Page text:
Longfellow had been familiar with the inn for decades, and the Squire and Longfellow were familiar with each other, although there is no direct evidence of a meeting. Apparently, Longfellow’s visit that inspired the setting for his book occurred in 1862, after the Squire’s death, and the book was published in 1863. Longfellow was urged by editors to go with the name “Tales of a Wayside Inn” and his volume assembles a set of characters, fashioned after his own friends and various devotees of the inn, including the Squire, to spin poetic tales while relaxing in front of the fire at the inn.
The book of beautiful poems was a huge success, and inspired many to want to get a look at the “Wayside Inn”, although The Red Horse Inn no longer operated as an inn after Lyman’s death. Its use varied in these years from long term guests or rentals to parties, outings and special functions only. It was a marketing plan that took 30 years to form, and involved some twists and turns, but eventually the inn was purchased by individuals with the money and imagination to turn the historic inn into the “Wayside Inn” which so captivated Americans. And yet, as you can see in my photos, the inn manages to remain true to its actual past as a significant historical landmark. Few buildings, when you walk through them, maintain so much of an eighteenth century simplicity. Today “Longfellow’s Wayside Inn” is owned and managed by a historic trust.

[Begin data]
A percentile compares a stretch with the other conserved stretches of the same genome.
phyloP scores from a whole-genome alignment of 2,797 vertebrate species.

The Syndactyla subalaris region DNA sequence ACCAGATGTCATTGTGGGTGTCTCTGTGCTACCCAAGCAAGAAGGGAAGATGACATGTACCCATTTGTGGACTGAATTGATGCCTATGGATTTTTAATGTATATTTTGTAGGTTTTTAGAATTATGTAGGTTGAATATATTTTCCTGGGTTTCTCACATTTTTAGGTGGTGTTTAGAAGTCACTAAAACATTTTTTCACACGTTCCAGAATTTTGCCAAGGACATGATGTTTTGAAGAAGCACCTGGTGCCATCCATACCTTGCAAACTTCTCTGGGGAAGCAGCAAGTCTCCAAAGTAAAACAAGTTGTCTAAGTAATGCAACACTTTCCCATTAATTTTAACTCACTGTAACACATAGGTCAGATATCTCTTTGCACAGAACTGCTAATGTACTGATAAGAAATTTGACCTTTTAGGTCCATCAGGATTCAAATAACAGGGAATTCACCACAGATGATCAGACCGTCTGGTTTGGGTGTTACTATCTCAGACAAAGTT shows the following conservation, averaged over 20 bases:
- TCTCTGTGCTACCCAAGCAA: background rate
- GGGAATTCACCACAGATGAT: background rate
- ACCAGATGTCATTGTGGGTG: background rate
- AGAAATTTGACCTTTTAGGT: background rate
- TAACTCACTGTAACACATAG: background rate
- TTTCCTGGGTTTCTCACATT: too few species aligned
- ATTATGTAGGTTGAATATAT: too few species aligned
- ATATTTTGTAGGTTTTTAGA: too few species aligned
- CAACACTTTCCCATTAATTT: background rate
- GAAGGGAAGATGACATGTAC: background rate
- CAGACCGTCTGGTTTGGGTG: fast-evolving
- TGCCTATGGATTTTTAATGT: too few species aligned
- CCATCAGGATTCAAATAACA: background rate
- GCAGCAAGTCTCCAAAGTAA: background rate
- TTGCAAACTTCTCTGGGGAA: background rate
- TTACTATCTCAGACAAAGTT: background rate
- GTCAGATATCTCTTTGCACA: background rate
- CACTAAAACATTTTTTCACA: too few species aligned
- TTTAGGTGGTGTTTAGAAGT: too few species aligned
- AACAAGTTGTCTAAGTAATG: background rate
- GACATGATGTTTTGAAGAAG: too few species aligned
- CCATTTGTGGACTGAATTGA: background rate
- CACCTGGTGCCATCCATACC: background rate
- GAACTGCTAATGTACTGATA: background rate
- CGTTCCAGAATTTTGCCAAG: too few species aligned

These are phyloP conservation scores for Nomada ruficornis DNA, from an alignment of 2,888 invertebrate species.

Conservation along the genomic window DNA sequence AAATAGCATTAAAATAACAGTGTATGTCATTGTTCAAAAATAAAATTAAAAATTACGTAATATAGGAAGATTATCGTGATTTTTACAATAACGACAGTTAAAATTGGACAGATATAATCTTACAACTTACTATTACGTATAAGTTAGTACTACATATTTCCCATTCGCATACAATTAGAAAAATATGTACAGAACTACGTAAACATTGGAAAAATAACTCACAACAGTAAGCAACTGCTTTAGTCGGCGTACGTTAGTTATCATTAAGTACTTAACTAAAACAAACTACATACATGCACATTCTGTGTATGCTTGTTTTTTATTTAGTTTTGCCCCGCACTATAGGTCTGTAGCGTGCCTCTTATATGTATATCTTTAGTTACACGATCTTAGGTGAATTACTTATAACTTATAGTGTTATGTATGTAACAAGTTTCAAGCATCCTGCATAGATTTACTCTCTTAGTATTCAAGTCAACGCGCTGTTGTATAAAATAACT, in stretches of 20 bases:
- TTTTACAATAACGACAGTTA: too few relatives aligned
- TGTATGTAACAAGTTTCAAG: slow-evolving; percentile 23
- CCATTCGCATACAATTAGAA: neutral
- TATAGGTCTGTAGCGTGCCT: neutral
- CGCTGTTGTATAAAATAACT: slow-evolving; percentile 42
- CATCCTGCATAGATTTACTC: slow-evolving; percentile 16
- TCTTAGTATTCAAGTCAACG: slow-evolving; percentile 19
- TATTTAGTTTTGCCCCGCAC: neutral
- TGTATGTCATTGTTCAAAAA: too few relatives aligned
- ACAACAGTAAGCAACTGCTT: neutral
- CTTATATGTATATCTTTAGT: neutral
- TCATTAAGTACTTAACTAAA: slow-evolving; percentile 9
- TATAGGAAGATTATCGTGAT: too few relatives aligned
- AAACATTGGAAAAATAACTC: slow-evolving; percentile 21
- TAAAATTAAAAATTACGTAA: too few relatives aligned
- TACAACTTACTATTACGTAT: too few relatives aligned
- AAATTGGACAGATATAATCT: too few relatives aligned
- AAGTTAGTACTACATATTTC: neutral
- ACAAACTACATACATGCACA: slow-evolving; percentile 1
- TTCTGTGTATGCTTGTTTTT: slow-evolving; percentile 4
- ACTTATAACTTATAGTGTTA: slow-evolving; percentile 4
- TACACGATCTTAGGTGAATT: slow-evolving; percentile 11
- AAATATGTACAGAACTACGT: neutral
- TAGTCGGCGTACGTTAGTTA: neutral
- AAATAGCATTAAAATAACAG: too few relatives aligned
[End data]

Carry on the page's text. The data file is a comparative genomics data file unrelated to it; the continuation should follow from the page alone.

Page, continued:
Was Buckley still present during Longfellow’s visit in 1862? By 1865, Buckley and Persis had moved in with daughter Susan and her family in Wrentham, Massachusetts. Buckley died 28 April 1871 in Wrentham, and he and Persis are buried at the Burnt Swamp Road Cemetery in the Sheldonville section of Wrentham, just behind the house where Susan and Ellis Darling lived.
Longfellow’s friend, Thomas William Parsons, (called the “poet” in the Tales), penned a poem after the death of the Squire and, in a sense, after the death of the well-beloved inn. It ends with:Fetch my steed; I cannot linger: Buckley, quick; I must away. Good old groom, take thou this nothing – Millions could not make me stay. – Thomas Williams Parsons, The Old House at Sudbury
- Learn more about whether Buckley’s father Elias Parmenter had any connection to the inn
- Re-investigate Persis’ death date
- Work to carefully uncover more of Buckley and Persis’ grave markers in Sheldonville
- Research all of the Sudbury lines including the Goodnows, Browns, Hunts and Parmenters.
- Investigate the presence of the name “Buckley” in the Howe family (a young Buckley Howe was noted nearby in the 1860 census). Was Buckley Parmenter given a name common in the Howe family, or was the later Howe named for Buckley Parmenter?